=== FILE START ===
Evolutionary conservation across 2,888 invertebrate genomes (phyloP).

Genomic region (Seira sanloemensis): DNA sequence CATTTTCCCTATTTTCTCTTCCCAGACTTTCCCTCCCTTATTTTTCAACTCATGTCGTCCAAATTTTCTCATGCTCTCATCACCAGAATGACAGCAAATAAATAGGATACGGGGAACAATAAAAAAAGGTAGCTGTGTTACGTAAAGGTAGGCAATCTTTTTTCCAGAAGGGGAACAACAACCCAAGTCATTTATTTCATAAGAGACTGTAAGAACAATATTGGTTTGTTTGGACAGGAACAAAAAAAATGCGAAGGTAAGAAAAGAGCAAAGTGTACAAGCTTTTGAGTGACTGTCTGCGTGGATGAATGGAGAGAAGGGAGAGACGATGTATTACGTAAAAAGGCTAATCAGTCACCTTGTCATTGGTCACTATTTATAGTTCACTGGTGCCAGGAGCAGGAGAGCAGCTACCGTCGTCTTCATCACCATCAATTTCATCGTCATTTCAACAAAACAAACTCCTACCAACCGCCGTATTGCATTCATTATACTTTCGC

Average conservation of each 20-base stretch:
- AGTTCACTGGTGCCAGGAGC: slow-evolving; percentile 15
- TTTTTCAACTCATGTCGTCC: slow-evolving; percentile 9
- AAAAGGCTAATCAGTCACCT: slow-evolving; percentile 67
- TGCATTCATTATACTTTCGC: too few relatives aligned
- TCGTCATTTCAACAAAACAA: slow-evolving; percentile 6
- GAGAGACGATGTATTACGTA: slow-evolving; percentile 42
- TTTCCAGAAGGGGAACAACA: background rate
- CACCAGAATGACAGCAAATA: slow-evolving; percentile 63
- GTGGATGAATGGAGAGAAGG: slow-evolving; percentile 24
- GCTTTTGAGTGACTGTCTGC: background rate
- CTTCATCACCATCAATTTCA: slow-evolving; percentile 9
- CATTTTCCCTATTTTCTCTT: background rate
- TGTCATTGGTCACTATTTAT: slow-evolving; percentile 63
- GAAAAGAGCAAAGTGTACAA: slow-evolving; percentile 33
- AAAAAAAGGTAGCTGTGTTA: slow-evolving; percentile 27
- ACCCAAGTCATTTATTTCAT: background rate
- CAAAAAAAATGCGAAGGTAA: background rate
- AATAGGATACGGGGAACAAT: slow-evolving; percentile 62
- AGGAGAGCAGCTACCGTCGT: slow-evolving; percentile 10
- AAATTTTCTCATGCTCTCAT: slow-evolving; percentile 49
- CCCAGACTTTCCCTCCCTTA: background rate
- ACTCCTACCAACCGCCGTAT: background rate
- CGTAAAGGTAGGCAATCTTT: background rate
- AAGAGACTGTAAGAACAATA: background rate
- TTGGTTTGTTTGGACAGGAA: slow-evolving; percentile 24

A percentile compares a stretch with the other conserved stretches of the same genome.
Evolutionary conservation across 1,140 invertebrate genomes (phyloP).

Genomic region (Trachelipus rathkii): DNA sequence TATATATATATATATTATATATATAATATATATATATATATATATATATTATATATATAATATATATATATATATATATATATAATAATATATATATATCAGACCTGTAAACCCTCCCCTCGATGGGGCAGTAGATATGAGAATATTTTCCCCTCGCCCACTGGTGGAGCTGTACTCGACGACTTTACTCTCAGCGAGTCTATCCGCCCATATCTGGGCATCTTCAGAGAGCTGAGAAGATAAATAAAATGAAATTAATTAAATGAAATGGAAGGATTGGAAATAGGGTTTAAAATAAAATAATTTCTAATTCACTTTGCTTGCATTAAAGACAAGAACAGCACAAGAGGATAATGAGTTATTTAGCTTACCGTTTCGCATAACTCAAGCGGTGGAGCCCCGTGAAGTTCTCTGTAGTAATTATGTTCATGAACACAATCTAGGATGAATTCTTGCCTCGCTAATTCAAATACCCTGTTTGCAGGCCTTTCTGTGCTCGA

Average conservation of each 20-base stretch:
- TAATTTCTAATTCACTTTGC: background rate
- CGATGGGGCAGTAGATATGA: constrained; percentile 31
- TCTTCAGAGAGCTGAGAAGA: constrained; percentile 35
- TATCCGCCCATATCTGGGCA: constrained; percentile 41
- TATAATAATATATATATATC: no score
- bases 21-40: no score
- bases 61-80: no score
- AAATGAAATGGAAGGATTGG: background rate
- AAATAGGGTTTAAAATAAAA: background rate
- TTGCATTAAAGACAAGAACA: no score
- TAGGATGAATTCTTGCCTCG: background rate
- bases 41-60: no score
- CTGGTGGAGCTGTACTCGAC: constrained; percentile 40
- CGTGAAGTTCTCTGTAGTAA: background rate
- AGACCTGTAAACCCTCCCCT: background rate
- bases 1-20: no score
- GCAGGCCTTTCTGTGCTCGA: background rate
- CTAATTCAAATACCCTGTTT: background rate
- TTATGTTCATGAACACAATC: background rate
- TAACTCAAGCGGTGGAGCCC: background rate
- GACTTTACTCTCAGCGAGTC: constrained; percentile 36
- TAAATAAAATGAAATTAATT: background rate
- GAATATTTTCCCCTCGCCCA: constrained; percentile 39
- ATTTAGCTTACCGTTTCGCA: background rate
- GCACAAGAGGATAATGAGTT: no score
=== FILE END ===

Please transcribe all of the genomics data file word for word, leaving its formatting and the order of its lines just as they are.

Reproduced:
Evolutionary conservation across 2,888 invertebrate genomes (phyloP).

Genomic region (Seira sanloemensis): DNA sequence CATTTTCCCTATTTTCTCTTCCCAGACTTTCCCTCCCTTATTTTTCAACTCATGTCGTCCAAATTTTCTCATGCTCTCATCACCAGAATGACAGCAAATAAATAGGATACGGGGAACAATAAAAAAAGGTAGCTGTGTTACGTAAAGGTAGGCAATCTTTTTTCCAGAAGGGGAACAACAACCCAAGTCATTTATTTCATAAGAGACTGTAAGAACAATATTGGTTTGTTTGGACAGGAACAAAAAAAATGCGAAGGTAAGAAAAGAGCAAAGTGTACAAGCTTTTGAGTGACTGTCTGCGTGGATGAATGGAGAGAAGGGAGAGACGATGTATTACGTAAAAAGGCTAATCAGTCACCTTGTCATTGGTCACTATTTATAGTTCACTGGTGCCAGGAGCAGGAGAGCAGCTACCGTCGTCTTCATCACCATCAATTTCATCGTCATTTCAACAAAACAAACTCCTACCAACCGCCGTATTGCATTCATTATACTTTCGC

Average conservation of each 20-base stretch:
- AGTTCACTGGTGCCAGGAGC: slow-evolving; percentile 15
- TTTTTCAACTCATGTCGTCC: slow-evolving; percentile 9
- AAAAGGCTAATCAGTCACCT: slow-evolving; percentile 67
- TGCATTCATTATACTTTCGC: too few relatives aligned
- TCGTCATTTCAACAAAACAA: slow-evolving; percentile 6
- GAGAGACGATGTATTACGTA: slow-evolving; percentile 42
- TTTCCAGAAGGGGAACAACA: background rate
- CACCAGAATGACAGCAAATA: slow-evolving; percentile 63
- GTGGATGAATGGAGAGAAGG: slow-evolving; percentile 24
- GCTTTTGAGTGACTGTCTGC: background rate
- CTTCATCACCATCAATTTCA: slow-evolving; percentile 9
- CATTTTCCCTATTTTCTCTT: background rate
- TGTCATTGGTCACTATTTAT: slow-evolving; percentile 63
- GAAAAGAGCAAAGTGTACAA: slow-evolving; percentile 33
- AAAAAAAGGTAGCTGTGTTA: slow-evolving; percentile 27
- ACCCAAGTCATTTATTTCAT: background rate
- CAAAAAAAATGCGAAGGTAA: background rate
- AATAGGATACGGGGAACAAT: slow-evolving; percentile 62
- AGGAGAGCAGCTACCGTCGT: slow-evolving; percentile 10
- AAATTTTCTCATGCTCTCAT: slow-evolving; percentile 49
- CCCAGACTTTCCCTCCCTTA: background rate
- ACTCCTACCAACCGCCGTAT: background rate
- CGTAAAGGTAGGCAATCTTT: background rate
- AAGAGACTGTAAGAACAATA: background rate
- TTGGTTTGTTTGGACAGGAA: slow-evolving; percentile 24

A percentile compares a stretch with the other conserved stretches of the same genome.
Evolutionary conservation across 1,140 invertebrate genomes (phyloP).

Genomic region (Trachelipus rathkii): DNA sequence TATATATATATATATTATATATATAATATATATATATATATATATATATTATATATATAATATATATATATATATATATATATAATAATATATATATATCAGACCTGTAAACCCTCCCCTCGATGGGGCAGTAGATATGAGAATATTTTCCCCTCGCCCACTGGTGGAGCTGTACTCGACGACTTTACTCTCAGCGAGTCTATCCGCCCATATCTGGGCATCTTCAGAGAGCTGAGAAGATAAATAAAATGAAATTAATTAAATGAAATGGAAGGATTGGAAATAGGGTTTAAAATAAAATAATTTCTAATTCACTTTGCTTGCATTAAAGACAAGAACAGCACAAGAGGATAATGAGTTATTTAGCTTACCGTTTCGCATAACTCAAGCGGTGGAGCCCCGTGAAGTTCTCTGTAGTAATTATGTTCATGAACACAATCTAGGATGAATTCTTGCCTCGCTAATTCAAATACCCTGTTTGCAGGCCTTTCTGTGCTCGA

Average conservation of each 20-base stretch:
- TAATTTCTAATTCACTTTGC: background rate
- CGATGGGGCAGTAGATATGA: constrained; percentile 31
- TCTTCAGAGAGCTGAGAAGA: constrained; percentile 35
- TATCCGCCCATATCTGGGCA: constrained; percentile 41
- TATAATAATATATATATATC: no score
- bases 21-40: no score
- bases 61-80: no score
- AAATGAAATGGAAGGATTGG: background rate
- AAATAGGGTTTAAAATAAAA: background rate
- TTGCATTAAAGACAAGAACA: no score
- TAGGATGAATTCTTGCCTCG: background rate
- bases 41-60: no score
- CTGGTGGAGCTGTACTCGAC: constrained; percentile 40
- CGTGAAGTTCTCTGTAGTAA: background rate
- AGACCTGTAAACCCTCCCCT: background rate
- bases 1-20: no score
- GCAGGCCTTTCTGTGCTCGA: background rate
- CTAATTCAAATACCCTGTTT: background rate
- TTATGTTCATGAACACAATC: background rate
- TAACTCAAGCGGTGGAGCCC: background rate
- GACTTTACTCTCAGCGAGTC: constrained; percentile 36
- TAAATAAAATGAAATTAATT: background rate
- GAATATTTTCCCCTCGCCCA: constrained; percentile 39
- ATTTAGCTTACCGTTTCGCA: background rate
- GCACAAGAGGATAATGAGTT: no score